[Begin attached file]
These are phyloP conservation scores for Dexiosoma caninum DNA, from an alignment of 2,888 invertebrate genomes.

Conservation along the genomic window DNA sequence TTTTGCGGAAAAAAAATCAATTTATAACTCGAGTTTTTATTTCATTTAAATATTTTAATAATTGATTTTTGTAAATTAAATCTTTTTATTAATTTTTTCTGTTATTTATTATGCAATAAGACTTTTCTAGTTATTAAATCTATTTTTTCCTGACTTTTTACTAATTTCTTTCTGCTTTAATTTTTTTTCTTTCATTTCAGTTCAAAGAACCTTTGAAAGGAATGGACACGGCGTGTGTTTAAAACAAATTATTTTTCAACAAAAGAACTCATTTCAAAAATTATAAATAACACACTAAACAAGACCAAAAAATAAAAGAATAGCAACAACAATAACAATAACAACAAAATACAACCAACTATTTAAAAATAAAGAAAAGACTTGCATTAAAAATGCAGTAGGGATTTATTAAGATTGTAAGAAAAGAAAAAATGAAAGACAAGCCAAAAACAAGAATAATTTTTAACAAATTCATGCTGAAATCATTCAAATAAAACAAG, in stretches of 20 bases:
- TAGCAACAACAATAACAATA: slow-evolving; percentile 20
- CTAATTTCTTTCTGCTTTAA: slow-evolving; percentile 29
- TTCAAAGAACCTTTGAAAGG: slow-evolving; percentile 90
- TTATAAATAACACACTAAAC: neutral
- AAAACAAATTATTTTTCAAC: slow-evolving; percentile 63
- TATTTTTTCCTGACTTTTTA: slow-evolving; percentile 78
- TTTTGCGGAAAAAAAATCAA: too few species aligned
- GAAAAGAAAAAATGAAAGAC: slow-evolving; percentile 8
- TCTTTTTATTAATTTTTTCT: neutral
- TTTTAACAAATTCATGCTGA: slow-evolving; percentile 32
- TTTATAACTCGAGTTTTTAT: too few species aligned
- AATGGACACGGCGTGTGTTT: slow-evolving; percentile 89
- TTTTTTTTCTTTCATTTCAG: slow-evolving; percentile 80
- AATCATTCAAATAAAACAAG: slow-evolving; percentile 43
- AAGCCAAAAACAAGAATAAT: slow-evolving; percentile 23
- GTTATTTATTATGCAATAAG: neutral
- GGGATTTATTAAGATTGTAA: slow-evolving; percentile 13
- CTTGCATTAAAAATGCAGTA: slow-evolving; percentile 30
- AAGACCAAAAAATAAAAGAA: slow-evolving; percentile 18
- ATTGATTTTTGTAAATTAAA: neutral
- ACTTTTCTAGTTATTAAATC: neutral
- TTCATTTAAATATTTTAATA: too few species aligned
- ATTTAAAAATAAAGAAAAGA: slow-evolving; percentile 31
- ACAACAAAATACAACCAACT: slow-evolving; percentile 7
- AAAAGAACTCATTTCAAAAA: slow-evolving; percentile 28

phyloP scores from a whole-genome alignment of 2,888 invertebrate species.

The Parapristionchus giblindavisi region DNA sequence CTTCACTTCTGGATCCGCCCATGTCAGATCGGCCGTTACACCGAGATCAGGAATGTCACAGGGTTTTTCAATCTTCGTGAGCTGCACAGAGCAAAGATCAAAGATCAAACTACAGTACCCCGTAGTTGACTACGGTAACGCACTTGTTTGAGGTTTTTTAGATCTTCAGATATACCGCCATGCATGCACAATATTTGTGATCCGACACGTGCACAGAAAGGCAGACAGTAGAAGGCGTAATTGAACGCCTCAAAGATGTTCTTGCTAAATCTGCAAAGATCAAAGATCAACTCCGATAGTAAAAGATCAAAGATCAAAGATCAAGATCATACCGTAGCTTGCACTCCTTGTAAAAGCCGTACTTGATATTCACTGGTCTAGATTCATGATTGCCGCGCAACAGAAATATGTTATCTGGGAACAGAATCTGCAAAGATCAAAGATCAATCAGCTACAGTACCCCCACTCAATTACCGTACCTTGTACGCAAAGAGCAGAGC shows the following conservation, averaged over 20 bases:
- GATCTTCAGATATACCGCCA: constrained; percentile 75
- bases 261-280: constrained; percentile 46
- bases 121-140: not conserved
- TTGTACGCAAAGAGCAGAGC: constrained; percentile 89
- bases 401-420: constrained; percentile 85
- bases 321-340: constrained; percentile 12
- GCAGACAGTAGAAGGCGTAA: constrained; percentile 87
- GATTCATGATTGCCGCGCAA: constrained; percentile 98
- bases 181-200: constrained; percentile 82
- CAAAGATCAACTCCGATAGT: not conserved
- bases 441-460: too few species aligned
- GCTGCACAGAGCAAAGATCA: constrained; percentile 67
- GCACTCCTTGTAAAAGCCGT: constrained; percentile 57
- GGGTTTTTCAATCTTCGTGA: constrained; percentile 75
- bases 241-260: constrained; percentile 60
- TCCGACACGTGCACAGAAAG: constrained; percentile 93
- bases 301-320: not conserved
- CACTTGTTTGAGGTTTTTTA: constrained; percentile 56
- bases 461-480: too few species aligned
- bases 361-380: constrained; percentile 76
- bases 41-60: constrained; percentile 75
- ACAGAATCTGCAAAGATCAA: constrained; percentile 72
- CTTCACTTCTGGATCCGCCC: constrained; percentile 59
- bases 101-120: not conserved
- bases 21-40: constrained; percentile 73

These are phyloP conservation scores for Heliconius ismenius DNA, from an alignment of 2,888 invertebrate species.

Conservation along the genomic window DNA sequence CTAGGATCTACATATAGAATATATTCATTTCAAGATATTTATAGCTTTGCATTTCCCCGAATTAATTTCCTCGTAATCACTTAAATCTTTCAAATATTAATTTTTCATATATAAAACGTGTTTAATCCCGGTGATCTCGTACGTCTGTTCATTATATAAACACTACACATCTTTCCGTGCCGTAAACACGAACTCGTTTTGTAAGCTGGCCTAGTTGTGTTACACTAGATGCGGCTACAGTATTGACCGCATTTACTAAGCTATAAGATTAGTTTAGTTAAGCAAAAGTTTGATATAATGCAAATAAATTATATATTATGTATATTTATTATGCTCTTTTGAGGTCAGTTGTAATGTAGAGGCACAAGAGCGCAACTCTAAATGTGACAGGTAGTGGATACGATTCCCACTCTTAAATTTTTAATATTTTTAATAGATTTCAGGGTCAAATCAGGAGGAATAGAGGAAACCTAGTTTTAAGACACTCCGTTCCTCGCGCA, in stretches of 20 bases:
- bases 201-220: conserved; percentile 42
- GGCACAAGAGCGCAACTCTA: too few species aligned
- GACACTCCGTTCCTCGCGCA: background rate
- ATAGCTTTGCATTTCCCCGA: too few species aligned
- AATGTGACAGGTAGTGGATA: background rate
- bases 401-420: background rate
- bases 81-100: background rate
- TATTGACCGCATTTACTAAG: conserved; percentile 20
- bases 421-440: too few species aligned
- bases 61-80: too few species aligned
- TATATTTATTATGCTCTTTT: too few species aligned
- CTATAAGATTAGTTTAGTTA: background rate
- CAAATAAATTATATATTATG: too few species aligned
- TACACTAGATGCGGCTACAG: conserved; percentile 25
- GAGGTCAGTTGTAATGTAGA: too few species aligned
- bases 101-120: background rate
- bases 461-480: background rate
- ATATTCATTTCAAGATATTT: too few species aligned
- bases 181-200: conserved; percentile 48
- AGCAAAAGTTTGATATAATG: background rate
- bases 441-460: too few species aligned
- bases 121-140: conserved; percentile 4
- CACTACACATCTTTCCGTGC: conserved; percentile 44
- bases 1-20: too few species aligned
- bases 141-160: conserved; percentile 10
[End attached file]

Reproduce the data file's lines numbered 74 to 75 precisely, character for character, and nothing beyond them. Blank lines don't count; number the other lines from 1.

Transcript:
- ATATTCATTTCAAGATATTT: too few species aligned
- bases 181-200: conserved; percentile 48